Brennan Linsley, Associated Press
Sister Loraine Marie Maguire, of Little Sisters of the Poor, speaks to members of the media after attending a hearing in the 10th U.S. Circuit Court of Appeals, in Denver, Colo., Monday, Dec. 8, 2014. Faith-based organizations that object to covering birth control in their employee health plans argued in federal appeals court that the government hasn't gone far enough to ensure they don't have to violate their beliefs. The new HHS rule grants easier access to religious exemptions for the contraception mandate.

Issues surrounding the First Amendment are becoming dangerously politicized. This needs to change.

The protections associated with freedom of speech, press and religious liberty are lodestar guarantors of sovereignty.

They protect minority perspectives, because in a democratic republic the majority usually rules and — without robust safeguards — can be inclined to run roughshod over unpopular perspectives. The Founders wisely put in place protections against majority excess. One never knows, after all, when they will end up in the minority.

From hostility toward religious freedom and the Fourth Estate to a growing unease with controversial speech, there is a sense among some that speech or religious belief is permissible as long as it aligns with one’s perspective. Students and others now protest — sometimes violently — when a controversial conservative speaker shows up on a college campus. Others decry players peacefully kneeling on NFL sidelines.

Americans seem increasingly quick to dismiss or silence those with differing, often minority-held, perspectives. Permitting a diverse religious and political dialogue to flourish, however, strengthens a culture that upholds laws and guarantees that minority perspectives, including religious objectors and protesters, can be a part of the conversation without fear of government reprisal. After all, it was partially England’s inability to properly assimilate dissent that turned a colonial protest into a revolution. The issue with politicizing fundamental rights is how it takes us further way from providing the fairness for all that the Bill of Rights is uniquely fashioned to protect.

Meanwhile, President Donald Trump's rhetoric has sometimes threatened the status of a vibrant free press. Recently, for example, after disagreeing with a report from the network NBC, he tweeted “With all of the Fake News coming out of NBC and the Networks, at what point is it appropriate to challenge their License? Bad for country!” And yet, despite tweets against the fourth estate, the administration's recent decision to provide some relief to religious objectors to Obamacare’s contraceptive mandate deserves praise by those who value First Amendment freedoms, especially the freedom of religion.

Last week, The U.S. Department of Health and Human Services changed its rules for how it will implement the Affordable Care Act’s contraceptive mandate. In addition to churches, the new rules now exempt religiously based nonprofit employers — including groups such as the Little Sisters of the Poor — from complying with aspects of the Obamacare contraceptive mandate. Little Sisters of the Poor, for example, said that fulfilling the mandate violated their religious views, which are rooted in Catholic teachings about protecting unborn life.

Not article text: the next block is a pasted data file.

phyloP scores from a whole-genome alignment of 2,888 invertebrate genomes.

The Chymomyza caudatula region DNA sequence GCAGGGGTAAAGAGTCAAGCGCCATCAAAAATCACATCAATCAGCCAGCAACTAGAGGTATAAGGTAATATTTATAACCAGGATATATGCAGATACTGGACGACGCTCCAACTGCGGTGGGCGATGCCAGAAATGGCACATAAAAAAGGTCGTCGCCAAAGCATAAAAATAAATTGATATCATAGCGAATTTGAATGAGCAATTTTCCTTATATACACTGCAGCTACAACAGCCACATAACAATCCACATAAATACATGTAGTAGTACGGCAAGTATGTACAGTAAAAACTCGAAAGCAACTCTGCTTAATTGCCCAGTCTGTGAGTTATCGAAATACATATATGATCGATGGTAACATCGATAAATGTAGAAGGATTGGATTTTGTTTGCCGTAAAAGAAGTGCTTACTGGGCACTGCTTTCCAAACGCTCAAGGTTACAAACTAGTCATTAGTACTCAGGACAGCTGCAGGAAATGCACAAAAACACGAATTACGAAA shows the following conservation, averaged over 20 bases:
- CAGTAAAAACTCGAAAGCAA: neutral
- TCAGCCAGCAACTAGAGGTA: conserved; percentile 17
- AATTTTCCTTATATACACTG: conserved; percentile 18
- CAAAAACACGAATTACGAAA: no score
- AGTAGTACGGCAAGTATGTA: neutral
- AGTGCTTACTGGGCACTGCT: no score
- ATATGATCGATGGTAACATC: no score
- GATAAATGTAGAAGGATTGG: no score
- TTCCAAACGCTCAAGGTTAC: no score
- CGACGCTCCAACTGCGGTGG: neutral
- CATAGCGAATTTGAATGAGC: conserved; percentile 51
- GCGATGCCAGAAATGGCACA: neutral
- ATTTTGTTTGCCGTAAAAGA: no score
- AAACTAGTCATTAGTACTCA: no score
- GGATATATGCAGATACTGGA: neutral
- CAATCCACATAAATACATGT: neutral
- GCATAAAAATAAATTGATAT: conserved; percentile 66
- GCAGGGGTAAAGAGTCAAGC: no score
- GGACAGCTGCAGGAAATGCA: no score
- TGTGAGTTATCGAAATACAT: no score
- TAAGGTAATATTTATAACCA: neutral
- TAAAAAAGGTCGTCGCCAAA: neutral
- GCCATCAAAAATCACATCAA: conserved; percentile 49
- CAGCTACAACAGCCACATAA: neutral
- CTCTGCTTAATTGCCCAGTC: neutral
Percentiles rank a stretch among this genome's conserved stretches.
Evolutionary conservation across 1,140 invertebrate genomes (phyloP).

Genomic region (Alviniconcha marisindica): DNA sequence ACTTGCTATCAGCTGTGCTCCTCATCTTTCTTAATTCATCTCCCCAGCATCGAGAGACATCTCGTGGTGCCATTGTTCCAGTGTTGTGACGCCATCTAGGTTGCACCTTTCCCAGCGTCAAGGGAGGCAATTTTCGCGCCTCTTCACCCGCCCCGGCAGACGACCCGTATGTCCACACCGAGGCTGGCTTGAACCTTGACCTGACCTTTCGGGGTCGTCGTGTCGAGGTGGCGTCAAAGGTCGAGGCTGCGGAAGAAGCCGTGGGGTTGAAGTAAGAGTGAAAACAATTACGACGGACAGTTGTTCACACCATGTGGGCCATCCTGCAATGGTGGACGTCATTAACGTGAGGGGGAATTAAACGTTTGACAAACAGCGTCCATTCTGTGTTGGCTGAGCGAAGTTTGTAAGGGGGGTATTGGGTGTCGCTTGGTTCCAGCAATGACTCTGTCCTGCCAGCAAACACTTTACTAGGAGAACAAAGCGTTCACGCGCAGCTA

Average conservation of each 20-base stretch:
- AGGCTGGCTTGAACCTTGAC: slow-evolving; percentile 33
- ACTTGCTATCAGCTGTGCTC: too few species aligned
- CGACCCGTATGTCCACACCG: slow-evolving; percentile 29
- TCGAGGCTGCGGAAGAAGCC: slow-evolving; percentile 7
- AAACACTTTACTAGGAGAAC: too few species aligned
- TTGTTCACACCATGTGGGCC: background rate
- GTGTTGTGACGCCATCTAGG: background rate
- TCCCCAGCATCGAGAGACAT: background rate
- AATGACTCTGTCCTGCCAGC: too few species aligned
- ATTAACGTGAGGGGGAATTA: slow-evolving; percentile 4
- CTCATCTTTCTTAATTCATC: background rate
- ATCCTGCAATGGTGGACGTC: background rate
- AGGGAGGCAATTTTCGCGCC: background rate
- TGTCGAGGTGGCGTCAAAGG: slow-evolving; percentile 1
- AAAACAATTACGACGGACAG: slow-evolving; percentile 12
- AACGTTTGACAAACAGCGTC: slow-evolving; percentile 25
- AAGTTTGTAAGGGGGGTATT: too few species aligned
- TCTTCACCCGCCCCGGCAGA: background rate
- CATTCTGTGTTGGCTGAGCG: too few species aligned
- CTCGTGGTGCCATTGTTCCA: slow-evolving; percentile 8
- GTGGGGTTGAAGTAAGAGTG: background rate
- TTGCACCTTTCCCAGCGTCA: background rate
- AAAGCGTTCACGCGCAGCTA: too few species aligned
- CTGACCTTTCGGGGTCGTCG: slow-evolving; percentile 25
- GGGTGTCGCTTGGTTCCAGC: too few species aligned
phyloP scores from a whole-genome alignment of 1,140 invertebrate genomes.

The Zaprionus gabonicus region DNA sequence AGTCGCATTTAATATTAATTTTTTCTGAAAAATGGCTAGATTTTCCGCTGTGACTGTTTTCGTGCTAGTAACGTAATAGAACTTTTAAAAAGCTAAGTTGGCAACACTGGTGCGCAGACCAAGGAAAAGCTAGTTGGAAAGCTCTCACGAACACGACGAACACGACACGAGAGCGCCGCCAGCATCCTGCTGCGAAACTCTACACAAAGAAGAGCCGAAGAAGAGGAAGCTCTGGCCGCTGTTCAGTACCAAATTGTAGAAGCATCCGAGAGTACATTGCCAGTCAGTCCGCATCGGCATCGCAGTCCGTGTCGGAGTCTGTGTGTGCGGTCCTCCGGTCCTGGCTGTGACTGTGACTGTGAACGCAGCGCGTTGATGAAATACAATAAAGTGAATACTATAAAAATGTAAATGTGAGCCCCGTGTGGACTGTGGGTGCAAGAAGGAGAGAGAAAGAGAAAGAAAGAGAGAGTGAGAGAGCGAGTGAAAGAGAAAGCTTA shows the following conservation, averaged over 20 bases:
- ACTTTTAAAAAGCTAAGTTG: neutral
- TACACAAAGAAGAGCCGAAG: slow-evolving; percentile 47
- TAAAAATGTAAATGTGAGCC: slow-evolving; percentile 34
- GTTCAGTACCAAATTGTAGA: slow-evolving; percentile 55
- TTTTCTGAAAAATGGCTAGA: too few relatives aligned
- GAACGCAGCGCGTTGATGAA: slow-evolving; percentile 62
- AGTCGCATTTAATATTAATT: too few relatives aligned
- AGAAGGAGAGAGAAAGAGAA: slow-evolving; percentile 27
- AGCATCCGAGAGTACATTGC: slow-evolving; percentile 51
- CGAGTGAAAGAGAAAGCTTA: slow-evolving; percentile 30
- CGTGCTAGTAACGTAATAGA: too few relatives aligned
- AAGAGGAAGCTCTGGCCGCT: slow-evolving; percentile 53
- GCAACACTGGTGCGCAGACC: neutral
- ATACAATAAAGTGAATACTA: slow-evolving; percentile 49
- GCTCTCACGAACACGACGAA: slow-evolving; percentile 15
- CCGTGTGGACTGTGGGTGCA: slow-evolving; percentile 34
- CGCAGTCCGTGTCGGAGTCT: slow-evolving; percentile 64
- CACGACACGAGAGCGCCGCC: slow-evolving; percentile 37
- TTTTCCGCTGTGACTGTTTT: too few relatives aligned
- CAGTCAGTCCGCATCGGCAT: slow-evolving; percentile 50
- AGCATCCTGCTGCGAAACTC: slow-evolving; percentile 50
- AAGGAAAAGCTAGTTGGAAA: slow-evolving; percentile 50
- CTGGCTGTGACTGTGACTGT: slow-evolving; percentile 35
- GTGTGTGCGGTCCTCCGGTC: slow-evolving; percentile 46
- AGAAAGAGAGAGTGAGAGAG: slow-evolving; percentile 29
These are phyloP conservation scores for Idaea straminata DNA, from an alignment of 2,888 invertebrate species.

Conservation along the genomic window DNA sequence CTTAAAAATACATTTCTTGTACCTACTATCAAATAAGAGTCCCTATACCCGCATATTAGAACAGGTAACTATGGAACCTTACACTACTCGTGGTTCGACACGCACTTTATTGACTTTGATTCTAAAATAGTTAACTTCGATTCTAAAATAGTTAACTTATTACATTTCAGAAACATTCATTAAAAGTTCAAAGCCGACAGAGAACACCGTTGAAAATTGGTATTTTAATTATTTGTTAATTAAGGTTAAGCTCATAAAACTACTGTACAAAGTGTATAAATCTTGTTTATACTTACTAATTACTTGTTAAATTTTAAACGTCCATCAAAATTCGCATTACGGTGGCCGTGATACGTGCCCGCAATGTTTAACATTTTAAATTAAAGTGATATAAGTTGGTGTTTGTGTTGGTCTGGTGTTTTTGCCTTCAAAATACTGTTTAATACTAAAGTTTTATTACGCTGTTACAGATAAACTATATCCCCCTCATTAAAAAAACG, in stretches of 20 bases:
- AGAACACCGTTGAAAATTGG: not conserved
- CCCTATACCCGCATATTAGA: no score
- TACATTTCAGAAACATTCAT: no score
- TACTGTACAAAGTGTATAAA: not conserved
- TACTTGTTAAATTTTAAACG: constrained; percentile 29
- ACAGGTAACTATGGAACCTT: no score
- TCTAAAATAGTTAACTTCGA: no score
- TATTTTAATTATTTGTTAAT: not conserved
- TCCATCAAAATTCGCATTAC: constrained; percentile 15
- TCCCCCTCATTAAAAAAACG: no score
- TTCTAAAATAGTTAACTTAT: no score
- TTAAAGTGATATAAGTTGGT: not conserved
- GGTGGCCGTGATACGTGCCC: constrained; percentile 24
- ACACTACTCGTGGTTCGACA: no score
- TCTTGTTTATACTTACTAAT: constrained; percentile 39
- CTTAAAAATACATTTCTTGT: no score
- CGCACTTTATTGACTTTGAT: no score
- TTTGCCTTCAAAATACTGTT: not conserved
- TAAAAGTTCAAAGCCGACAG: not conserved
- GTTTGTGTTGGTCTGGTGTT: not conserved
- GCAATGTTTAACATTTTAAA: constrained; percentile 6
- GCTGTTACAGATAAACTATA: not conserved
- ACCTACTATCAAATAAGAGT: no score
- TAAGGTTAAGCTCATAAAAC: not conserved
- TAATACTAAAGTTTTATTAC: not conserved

With the new rules, the Trump administration has struck the “common-sense balance that religious organizations have sought for the past six years,” according to Hannah C. Smith, a senior counsel at the organization Becket — Religious Liberty for All.

Faith-based groups receive exemptions so they’re not pushed to violate their sincerely held beliefs, but the contraceptive mandate still remains in place as part of the Affordable Care Act. This aligns with the spirit of the Religious Freedom Restoration Act, which states, in general “government shall not substantially burden a person’s exercise of religion." Currently, there is a case before the Supreme Court that deals with a religious baker’s objection to creating a cake for a wedding that violates his sincerely held religious beliefs. Lower courts have ruled that the baker’s actions ran afoul of anti-discrimination ordinances that protect the LGBT community.

Protecting rights and speech can be achieved by adopting a vision of true fairness. First Amendment protections and anti-discrimination laws must not become partisan fodder. People of diverse political persuasion can find common ground that allows all to thrive in an environment of mutual respect. This is easier when such issues do not become part of heated political rhetoric. The new HHS rules concerning the Obamacare contraceptive mandate are a fine example of striking the right kind of balance.